● highly vascular well-circumscribed benign solid or cystic neoplasm of CNS or retina

● the most common primary intra-axial tumor in the adult posterior fossa

● may occur sporadically or as part of von Hippel-Lindau disease

● on imaging, may be solid, or cystic with enhancing mural nodule

● ✔ Complete blood count (CBC): may be associated with erythrocytosis (polycythemia).

Hemangioblastomas (HGB) are histologically benign slow-growing tumors with neoplastic stromal cells and copious small vessels.

Hemangioblastoma Epidemiology.

Hemangioblastoma Classification.

Hemangioblastoma Etiology.

Hemangioblastomas are composed of endothelial cells, pericytes and stromal cells. In VHL syndrome the von Hippel-Lindau protein (pVHL) is dysfunctional, usually due to mutation and/or gene silencing. In normal circumstances, pVHL is involved in the inhibition of hypoxia-inducible factor 1 α (HIF-1α) by ubiquitin mediated proteosomal degradation. In these dysfunctional cells pVHL cannot degrade HIF-1α, causing it to accumulate. HIF-1α causes the production of vascular endothelial growth factor, platelet derived growth factor B, erythropoietin and transforming growth factor alpha, which act to stimulate growth of cells within the tumour.

Hemangioblastomas (HGB) are histologically benign slow-growing tumors with neoplastic stromal cells and copious small vessels. Intracranially, they occur almost exclusively in the p-fossa (hemangioblastomas are the most common primary intra-axial p-fossa tumor in adults). May occur in the cerebellar hemisphere, vermis, or brainstem. May also occur in the spinal cord (1.5–2.5% of spinal cord tumors). Also difficult to distinguish histologically from a renal cell carcinoma (which is common in VHL adds to the difficulty of this differential).

see Hemangioblastoma diagnosis.

Differentiation between hemangioblastoma and brain metastases remains a challenge in neuroradiology using conventional MRIAmide proton transfer imaging can provide unique molecular information. A study by Kamimura et al. from Kagoshima aimed to evaluate the usefulness of APT imaging in differentiating hemangioblastomas from brain metastases and compare APT imaging with diffusion-weighted imaging and dynamic susceptibility contrast perfusion-weighted imaging.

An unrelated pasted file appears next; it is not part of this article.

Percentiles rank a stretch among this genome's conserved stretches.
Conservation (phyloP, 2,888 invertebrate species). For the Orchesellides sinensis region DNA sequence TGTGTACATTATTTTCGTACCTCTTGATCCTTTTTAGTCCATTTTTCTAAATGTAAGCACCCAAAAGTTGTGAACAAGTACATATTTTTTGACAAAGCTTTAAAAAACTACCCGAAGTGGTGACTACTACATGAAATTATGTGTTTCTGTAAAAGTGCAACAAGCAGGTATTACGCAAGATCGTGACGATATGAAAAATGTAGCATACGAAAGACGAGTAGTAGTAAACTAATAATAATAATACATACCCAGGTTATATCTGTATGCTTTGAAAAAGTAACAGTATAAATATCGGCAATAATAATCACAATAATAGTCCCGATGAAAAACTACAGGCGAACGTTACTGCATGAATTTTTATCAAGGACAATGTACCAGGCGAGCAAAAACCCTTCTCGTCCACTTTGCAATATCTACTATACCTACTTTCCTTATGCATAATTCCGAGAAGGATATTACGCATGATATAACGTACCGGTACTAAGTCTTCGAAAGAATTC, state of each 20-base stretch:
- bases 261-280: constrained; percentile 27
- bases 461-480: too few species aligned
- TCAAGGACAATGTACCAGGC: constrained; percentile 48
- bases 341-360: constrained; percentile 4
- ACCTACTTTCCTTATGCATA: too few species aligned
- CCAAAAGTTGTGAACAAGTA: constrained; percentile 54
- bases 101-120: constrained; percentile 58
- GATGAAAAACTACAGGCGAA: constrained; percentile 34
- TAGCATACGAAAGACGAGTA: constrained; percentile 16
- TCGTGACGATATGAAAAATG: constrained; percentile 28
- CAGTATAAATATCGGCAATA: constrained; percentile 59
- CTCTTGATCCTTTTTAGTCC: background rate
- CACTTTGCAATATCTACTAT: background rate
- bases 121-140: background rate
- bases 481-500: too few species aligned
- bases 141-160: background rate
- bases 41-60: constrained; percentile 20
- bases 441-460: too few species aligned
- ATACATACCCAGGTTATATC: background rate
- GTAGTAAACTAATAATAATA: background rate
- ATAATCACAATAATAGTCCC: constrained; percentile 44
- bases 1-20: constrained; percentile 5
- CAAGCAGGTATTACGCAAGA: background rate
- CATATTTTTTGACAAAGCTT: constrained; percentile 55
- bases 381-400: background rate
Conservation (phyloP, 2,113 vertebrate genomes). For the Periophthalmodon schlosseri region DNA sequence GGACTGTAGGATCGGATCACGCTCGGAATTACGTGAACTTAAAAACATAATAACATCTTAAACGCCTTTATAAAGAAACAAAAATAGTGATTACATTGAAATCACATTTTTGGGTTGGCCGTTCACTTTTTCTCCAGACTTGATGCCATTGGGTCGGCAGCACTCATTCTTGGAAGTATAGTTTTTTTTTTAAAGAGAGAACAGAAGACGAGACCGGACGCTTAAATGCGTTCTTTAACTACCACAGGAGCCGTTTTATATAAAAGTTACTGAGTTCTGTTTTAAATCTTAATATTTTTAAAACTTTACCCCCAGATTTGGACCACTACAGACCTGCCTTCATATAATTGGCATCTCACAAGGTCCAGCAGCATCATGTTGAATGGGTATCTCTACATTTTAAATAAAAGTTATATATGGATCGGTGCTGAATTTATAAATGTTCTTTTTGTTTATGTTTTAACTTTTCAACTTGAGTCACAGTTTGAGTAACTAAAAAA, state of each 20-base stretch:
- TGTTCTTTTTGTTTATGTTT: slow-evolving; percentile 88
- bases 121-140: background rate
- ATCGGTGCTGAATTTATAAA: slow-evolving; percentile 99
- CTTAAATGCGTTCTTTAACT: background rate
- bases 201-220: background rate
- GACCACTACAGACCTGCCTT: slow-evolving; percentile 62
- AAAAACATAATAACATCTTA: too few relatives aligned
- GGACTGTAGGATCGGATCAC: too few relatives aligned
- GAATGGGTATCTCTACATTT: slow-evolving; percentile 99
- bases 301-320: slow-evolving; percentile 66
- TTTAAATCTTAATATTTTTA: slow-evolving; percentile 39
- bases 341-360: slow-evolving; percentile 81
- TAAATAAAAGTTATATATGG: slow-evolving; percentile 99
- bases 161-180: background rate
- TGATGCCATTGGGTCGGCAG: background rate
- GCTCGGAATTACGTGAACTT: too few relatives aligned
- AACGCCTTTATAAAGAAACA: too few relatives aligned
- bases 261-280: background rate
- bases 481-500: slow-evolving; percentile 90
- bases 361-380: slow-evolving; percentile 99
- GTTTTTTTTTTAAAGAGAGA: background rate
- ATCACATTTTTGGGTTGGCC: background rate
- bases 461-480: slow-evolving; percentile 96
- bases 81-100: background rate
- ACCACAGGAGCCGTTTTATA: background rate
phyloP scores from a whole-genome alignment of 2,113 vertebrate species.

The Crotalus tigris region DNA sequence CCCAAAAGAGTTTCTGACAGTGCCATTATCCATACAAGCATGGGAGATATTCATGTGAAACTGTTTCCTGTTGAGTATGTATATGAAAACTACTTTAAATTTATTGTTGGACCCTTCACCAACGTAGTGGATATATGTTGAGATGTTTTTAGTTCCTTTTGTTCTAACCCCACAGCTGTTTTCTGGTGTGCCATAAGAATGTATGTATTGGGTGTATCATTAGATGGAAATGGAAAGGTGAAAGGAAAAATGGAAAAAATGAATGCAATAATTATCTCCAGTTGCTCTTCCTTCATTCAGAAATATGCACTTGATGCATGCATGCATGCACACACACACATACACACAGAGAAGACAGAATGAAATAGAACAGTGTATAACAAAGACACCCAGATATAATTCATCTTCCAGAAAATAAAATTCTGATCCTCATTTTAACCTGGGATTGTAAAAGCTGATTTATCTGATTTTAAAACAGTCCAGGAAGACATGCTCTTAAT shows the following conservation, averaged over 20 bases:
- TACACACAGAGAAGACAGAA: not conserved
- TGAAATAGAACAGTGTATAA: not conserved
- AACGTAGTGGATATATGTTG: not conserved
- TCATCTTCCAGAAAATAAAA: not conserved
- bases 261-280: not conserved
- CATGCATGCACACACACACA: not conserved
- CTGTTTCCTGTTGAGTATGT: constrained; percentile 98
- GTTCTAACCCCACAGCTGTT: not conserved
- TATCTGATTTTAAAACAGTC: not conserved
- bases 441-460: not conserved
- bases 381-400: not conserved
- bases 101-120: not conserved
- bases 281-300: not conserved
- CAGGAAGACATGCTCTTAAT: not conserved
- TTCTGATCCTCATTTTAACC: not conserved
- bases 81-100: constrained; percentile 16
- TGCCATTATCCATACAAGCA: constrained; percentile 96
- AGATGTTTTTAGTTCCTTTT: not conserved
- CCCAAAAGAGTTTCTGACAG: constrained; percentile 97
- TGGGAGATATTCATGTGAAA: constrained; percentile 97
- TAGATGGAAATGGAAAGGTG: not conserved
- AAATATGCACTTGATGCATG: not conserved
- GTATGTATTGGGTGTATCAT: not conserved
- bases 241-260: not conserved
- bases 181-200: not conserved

This retrospective study included 11 patients with hemangioblastoma and 20 patients with brain metastases. Region-of-interest analyses were employed to obtain the mean, minimum, and maximum values of APT signal intensity, apparent diffusion coefficient (ADC), and relative cerebral blood volume (rCBV), and these indices were compared between hemangioblastomas and brain metastases using the unpaired t-test and Mann-Whitney U test. Their diagnostic performances were evaluated using receiver operating characteristic (ROC) analysis and area under the ROC curve (AUC). AUCs were compared using DeLong’s method.

All MRI-derived indices were significantly higher in hemangioblastoma than in brain metastasis. ROC analysis revealed the best performance with APT-related indices (AUC = 1.000), although pairwise comparisons showed no significant difference between the mean ADC and mean rCBV.

APT imaging is a useful and robust imaging tool for differentiating hemangioblastoma from metastases 1)

see Hemangioblastoma treatment.

The outcome for hemangioblastoma is very good, if surgical extraction of the tumor can be achieved; excision is possible in most cases and permanent neurologic deficit is uncommon and can be avoided altogether if the tumor is diagnosed and treated early. Persons with VHL syndrome have a bleaker prognosis than those who have sporadic tumors since those with VHL syndrome usually have more than one lesion.

Hemangioblastomas can cause polycythemia due to the ectopic production of erythropoietin as a paraneoplastic syndrome.

Ten hemangioblastomas were investigated immunohistochemically. CD44, a mesenchymal stem cell marker, was detected in stromal cells of all cases, suggesting that stromal cells have mesenchymal stem cell-like properties. Neither CD31 nor α-SMA was expressed in stromal cells, suggesting that stromal cells have not acquired differentiated vascular cell properties. Both ephrin-B2 and EphB4, immature vascular cell markers, were detected in stromal cells of all cases. Jagged1, Notch1, and Hesr2/Hey2, which are known to be detected in both immature endothelial cells and mural cells, were expressed in stromal cells of all cases. Notch3, which is known to be detected in differentiating mural cells, was also expressed in all cases. These results suggest that stromal cells also have vascular progenitor cell properties. In conclusion, stromal cells of hemangioblastomas exhibit mesenchymal stem cell-derived vascular progenitor cell properties 2).


Kamimura K, Nakajo M, Gohara M, Kawaji K, Bohara M, Fukukura Y, Uchida H, Tabata K, Iwanaga T, Akamine Y, Keupp J, Fukami T, Yoshiura T. Differentiation of hemangioblastoma from brain metastasis using MR amide proton transfer imaging. J Neuroimaging. 2022 Jun 22. doi: 10.1111/jon.13019. Epub ahead of print. PMID: 35731178.

Takada S, Hojo M, Takebe N, Tanigaki K, Miyamoto S. Stromal cells of hemangioblastomas exhibit mesenchymal stem cell-derived vascular progenitor cell properties. Brain Tumor Pathol. 2018 Jun 23. doi: 10.1007/s10014-018-0323-2. [Epub ahead of print] PubMed PMID: 29936560.

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